The Warning of SARS

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As the US enters the full force of the COVID-19 pandemic there are multiple levels of failure we are collectively having to confront. The most obvious stem from leadership at the top, the costs of a President who has run the country as a plaything for his own uses and sees the unfolding catastrophe through the prism of his own needs. Just today we see a new report about how the federal response at all levels has been marred by inexperienced and unqualified appointees and numerous positions that remain unfilled. The NSC devised a literal ‘playbook’ for how to handle just this sort of event in 2016. You can read it here. But the administration simply ignored it and has made many of the mistakes that manual sought to avert.

But it is also clear that certain levels of unpreparedness predate anything tied to the Trump administration. Relatedly, why is it that a series of country’s on China’s borders or nearby over the sea have managed it so much better?

Some of the reasons seem tied to political culture, in some cases literally insular societies, ones with unitary rather than federal government structures. Unitary states can in some cases act in a more coherent and organized way than more federalized or decentralized ones. TPM Reader JT expanded on these issues in his update from March 10th.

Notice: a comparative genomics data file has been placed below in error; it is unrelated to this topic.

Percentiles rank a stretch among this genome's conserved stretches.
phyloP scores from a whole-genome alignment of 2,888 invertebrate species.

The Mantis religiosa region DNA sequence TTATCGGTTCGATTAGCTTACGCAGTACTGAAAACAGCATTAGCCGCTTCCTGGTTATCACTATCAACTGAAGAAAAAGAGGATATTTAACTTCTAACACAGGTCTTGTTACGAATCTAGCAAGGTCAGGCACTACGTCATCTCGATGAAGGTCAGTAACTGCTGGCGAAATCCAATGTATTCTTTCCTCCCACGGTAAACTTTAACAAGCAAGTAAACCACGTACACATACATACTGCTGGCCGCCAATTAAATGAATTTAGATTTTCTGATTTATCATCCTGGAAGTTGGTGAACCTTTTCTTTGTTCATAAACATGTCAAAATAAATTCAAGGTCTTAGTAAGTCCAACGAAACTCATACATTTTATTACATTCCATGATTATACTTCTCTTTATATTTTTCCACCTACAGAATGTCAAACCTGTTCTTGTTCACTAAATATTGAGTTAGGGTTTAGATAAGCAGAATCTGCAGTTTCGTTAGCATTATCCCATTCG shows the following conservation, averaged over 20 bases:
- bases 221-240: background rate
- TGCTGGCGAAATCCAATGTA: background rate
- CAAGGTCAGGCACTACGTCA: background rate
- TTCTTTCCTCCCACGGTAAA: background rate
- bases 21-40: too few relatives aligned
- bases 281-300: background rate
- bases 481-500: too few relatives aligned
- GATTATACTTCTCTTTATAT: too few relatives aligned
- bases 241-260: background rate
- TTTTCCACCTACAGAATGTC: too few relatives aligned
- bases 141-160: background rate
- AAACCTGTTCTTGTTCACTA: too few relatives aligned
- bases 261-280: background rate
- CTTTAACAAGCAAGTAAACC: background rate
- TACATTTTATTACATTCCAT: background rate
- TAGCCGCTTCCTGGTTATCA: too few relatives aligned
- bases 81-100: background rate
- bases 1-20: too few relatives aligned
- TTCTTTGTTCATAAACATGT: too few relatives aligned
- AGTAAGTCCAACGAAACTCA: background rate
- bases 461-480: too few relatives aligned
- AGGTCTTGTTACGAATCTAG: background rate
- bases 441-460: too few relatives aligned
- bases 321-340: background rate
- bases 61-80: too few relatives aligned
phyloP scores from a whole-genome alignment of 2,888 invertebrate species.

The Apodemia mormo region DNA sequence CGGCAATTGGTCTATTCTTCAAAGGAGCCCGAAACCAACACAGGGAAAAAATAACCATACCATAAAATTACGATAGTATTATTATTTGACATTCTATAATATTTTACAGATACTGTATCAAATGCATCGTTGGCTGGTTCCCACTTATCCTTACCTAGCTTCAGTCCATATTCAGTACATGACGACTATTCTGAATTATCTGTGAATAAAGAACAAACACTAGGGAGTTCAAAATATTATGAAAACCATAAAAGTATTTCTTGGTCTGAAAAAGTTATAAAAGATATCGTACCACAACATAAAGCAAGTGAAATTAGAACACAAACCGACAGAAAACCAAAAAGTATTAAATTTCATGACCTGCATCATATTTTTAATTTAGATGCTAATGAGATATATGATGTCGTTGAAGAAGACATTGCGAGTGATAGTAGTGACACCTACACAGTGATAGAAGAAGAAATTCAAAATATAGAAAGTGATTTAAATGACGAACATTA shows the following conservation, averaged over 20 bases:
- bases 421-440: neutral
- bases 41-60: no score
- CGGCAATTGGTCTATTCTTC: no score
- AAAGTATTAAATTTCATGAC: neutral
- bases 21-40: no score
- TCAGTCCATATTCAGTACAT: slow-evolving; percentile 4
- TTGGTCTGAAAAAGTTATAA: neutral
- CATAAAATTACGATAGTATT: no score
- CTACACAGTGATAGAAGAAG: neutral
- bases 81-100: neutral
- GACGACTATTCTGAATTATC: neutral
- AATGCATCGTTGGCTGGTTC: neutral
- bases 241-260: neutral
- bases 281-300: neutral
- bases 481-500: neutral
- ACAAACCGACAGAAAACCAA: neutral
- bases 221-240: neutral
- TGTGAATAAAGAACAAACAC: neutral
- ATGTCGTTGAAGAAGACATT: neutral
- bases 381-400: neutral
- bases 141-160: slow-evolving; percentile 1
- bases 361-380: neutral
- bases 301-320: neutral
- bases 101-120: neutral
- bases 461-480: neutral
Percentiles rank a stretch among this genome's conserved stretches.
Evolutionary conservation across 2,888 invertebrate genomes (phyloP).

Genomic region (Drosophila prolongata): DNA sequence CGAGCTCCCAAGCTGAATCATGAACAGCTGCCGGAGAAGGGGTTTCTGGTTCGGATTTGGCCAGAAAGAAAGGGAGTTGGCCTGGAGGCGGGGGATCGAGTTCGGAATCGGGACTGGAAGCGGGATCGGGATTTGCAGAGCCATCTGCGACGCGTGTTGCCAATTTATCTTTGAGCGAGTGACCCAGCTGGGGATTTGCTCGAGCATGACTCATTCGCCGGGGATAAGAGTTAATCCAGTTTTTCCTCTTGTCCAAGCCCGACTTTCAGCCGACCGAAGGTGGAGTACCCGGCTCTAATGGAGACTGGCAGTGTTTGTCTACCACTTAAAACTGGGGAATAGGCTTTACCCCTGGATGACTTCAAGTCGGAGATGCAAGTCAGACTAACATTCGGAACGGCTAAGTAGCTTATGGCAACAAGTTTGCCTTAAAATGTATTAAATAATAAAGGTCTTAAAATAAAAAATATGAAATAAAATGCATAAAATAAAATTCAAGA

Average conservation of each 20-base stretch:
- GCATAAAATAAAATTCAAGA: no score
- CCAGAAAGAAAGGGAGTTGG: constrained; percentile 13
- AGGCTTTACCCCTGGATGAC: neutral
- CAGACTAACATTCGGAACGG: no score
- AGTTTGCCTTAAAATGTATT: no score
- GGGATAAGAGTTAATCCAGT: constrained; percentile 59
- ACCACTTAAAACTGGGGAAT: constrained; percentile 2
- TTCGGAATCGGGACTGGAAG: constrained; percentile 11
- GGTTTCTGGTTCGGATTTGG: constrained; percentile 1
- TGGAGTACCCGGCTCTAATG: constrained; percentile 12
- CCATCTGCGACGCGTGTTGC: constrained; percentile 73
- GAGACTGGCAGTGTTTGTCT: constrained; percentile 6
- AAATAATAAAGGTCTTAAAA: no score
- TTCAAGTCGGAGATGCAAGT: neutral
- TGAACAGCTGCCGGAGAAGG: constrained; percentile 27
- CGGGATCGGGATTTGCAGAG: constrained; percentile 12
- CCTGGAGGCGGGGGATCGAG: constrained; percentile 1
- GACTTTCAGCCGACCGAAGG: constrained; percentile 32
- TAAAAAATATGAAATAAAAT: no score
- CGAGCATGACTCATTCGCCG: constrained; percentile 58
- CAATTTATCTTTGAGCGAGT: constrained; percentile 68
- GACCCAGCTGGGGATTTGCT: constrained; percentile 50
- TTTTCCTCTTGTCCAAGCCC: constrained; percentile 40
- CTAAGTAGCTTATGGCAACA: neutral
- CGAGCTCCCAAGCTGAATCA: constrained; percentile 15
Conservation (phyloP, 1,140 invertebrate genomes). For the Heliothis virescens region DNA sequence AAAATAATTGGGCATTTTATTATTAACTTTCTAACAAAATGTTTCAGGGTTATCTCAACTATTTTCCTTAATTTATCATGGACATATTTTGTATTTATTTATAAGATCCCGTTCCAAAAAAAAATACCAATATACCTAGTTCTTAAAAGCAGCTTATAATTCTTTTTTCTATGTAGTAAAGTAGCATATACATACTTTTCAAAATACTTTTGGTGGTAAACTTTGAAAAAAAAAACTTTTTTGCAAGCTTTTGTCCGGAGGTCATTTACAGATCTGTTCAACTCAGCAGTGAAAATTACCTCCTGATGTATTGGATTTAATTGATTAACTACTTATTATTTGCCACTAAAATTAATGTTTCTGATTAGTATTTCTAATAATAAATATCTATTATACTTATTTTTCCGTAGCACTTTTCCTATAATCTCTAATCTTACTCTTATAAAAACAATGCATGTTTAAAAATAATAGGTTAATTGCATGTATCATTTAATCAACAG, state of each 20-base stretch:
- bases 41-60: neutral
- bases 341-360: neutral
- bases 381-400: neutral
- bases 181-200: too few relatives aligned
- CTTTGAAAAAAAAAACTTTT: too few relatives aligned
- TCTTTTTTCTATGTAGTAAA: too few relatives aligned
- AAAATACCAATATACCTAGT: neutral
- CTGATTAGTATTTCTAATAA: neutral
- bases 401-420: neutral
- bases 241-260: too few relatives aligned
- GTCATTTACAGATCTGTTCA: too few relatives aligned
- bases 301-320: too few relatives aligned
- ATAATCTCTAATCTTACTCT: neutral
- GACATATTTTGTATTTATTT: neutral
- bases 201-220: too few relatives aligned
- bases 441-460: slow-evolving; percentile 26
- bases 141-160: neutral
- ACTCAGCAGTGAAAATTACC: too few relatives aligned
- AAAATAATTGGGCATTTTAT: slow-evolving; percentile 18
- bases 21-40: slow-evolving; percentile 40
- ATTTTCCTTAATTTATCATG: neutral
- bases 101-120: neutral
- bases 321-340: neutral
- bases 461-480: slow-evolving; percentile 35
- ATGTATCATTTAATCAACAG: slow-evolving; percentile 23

But one clear reason seems to be SARS, the contained epidemic that broke out in China in 2003. SARS was another coronavirus that was far more deadly but also far less contagious. It was eventually snuffed out and eradicated from human populations altogether. Countries like South Korea, Singapore, Japan and others weren’t hit that hard by SARS. The great majority of the 813 deaths happened in Mainland China and Hong Kong. But 84 died in Taiwan, 32 in Singapore; none in South Korea or Japan. But they were very close to it and in a way got lucky.

They were on notice that SARS had happened, could happen again in some permutation and that being ready was critical. Some of this was literal preparedness. Another seems likely to have been psychological preparedness. In retrospect it seems crazy that many Americans through January and February simply didn’t think this would become a big thing in the United States. Sure, President Trump ignored and lied about it. But at a basic level many Americans, even serious people in important positions of leadership, didn’t quite get it. It seems clear that these countries – both physically closer and with denser travel links – knew immediately that what was happening in Wuhan would soon unfold for them. And they acted accordingly. None of these countries are out of the woods yet. There appear to be new, though comparatively small, surges in Singapore and Hong Kong – mainly driven by arrivals from abroad and perhaps a level of lock down fatigue. But the pattern is hard to miss. The countries on China’s periphery had already had a near miss. They were psychologically prepared.

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